September 30, 2023 | Rome, Italy


By |2018-05-12T21:11:46+02:00May 5th, 2018|Reviews|


Date: 2018

Director: Andrew Niccol

Starring: Clive Owen, Amanda Seyfried, Colm Feore, Mark O'Brien


n Andrew Niccol’s retro-future New York, the citizenry depends on visual implants for memories, guidance and basic cognitive intelligence. Everyone has an eyesight-driven record all can access, including police. It’s Big Brother for the self-absorbed digital age, one that frets about its privacy while unable to resist the urge to go public about the private every chance it gets.

Enter “Anon,” her apt user name (Amanda Seyfried), a self-styled mind hacker for hire. A futuristic “fixer,” she’ll erase that meeting you had with a crime lord or hooker so that nosey cops or girlfriends are none the wiser. She’s also apparently murdering her clients.

What Niccol wants to sell as a high-minded peek into the anti-private future is really a noir B-movie with “Matrix” trappings. Cop Sal (Clive Owen) is tasked with tracking down the hacker-killer but soon finds himself haunted by his own stored demons, including guilt over the death of his 10-year-old son. The high-minded soon turns hackneyed because neither expressionless Owen nor bored Seyfried have much a script to work from. Cops are saddled with lines like, “Anonymity is the enemy” and “We have to believe our eyes or the system doesn’t work.” Owen, wooden throughout, gets the likes of, “I can’t believe my eyes is not an expression.” Seyfried’s bad-girl “fixer,” who’s managed to erase herself from Big Brother’s all-seeing hard drive, swears by “DFE — delete fucking everything.”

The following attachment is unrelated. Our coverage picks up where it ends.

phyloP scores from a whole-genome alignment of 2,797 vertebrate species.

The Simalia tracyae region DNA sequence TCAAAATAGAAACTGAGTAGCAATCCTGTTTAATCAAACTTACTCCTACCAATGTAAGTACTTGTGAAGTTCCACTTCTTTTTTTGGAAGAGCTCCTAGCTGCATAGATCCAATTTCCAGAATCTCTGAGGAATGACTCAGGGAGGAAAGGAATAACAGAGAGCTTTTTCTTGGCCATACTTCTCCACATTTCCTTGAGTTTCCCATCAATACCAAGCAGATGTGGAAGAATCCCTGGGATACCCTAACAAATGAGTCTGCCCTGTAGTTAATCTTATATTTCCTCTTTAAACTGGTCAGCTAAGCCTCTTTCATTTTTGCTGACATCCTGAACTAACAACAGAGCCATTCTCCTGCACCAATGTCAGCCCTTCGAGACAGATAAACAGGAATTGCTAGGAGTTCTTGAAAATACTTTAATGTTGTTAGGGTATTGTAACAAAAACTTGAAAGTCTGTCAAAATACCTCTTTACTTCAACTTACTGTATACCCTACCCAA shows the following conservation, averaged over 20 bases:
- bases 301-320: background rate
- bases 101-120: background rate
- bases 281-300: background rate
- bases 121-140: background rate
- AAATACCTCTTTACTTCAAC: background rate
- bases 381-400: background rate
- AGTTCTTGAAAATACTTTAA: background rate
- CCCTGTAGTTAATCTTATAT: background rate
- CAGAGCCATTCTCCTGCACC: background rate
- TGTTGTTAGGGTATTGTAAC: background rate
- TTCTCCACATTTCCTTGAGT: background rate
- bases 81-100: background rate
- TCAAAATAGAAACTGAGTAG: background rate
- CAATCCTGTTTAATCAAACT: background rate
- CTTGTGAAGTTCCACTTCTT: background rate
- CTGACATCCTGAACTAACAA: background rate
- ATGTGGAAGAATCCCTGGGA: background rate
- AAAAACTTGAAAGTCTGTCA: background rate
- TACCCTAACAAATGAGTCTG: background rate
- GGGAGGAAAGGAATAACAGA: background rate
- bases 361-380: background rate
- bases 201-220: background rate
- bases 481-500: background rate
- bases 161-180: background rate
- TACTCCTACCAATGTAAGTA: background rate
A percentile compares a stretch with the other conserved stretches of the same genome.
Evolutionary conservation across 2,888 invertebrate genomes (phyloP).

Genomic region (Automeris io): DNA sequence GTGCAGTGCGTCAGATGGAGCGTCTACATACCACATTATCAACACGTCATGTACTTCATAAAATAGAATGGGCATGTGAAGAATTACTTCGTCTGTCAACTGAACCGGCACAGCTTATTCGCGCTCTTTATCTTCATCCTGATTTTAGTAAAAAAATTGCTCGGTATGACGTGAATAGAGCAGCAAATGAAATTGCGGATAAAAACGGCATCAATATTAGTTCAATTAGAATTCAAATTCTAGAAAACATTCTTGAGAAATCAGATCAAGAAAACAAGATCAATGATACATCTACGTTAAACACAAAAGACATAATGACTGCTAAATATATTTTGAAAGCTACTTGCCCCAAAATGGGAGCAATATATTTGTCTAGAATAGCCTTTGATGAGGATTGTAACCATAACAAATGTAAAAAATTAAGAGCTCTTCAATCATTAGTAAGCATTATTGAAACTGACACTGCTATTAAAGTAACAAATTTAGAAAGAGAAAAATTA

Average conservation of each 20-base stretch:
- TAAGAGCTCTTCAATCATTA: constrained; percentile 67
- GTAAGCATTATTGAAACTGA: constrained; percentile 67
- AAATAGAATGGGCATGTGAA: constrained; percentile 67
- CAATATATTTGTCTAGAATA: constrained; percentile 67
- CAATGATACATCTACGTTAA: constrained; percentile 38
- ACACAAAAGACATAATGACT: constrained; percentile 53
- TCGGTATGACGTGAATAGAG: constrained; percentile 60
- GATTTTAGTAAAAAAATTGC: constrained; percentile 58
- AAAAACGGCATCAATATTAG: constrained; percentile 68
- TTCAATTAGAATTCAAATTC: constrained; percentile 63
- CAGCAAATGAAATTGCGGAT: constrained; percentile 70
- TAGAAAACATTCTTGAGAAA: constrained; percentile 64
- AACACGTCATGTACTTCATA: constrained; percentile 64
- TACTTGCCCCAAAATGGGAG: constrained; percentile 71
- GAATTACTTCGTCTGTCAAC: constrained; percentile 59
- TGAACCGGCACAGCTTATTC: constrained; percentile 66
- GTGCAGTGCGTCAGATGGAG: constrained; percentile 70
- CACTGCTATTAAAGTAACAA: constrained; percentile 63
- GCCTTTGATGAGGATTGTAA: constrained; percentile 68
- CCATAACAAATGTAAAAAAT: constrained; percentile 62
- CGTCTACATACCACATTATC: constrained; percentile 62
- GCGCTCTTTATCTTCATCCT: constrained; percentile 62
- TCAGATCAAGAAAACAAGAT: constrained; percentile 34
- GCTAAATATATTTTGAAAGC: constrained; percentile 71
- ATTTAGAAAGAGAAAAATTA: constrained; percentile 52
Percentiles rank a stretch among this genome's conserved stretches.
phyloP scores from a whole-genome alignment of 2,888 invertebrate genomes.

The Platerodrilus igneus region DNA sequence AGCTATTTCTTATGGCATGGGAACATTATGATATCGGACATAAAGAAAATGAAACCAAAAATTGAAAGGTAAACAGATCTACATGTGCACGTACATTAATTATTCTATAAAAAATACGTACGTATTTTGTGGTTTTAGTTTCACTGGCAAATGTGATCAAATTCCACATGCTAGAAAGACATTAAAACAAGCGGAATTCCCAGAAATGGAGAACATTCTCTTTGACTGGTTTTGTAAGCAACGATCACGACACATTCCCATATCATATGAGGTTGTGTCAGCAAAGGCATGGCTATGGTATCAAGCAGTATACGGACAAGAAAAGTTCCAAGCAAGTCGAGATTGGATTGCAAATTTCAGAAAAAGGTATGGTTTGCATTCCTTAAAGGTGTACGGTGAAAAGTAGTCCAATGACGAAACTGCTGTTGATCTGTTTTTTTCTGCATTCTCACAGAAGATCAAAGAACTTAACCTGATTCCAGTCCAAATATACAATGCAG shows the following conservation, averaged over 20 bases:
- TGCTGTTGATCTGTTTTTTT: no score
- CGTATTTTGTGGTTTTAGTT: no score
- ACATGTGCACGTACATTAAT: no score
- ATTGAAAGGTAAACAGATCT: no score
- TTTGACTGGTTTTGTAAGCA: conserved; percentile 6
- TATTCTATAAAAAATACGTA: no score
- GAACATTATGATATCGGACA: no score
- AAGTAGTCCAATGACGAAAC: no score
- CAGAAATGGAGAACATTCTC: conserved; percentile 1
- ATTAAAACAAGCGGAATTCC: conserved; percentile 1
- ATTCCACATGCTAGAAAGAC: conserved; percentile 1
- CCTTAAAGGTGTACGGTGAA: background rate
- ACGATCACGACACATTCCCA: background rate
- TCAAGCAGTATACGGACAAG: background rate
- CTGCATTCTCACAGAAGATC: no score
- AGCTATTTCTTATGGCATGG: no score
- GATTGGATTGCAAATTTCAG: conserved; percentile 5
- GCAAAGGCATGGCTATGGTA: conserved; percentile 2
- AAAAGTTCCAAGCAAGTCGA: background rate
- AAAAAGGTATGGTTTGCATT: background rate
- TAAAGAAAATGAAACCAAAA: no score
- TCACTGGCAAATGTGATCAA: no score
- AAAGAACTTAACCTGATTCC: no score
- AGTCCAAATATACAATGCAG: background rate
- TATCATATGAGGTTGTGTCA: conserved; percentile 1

This stilted verbal foreplay undercuts whatever original thinking veteran New Zealander Niccol might have brought to bear, too bad since early films like “Gattaca” (1997) which he directed, and “The Truman Show” (1998), which he wrote, showed sci-fi acumen that later films (including 2001’s “In Time”) never matched. Aside from its flood of digital antics, everything about Netflix-made “Anon” is stiff and predictable, risky territory for a film that styles itself as a thriller. Those attracted to cyberspace speculation should skip this in favor of Charlie Booker’s Netflix series “Broken Mirror,” whose multilayered insights leave Niccol rowing in analogue.

About the Author:

A military brat, Marcia Yarrow was born in Hamburg, Germany but grew up in Germany, Spain, and Provo, Utah. She's been writing for the magazine since its creation in 2004.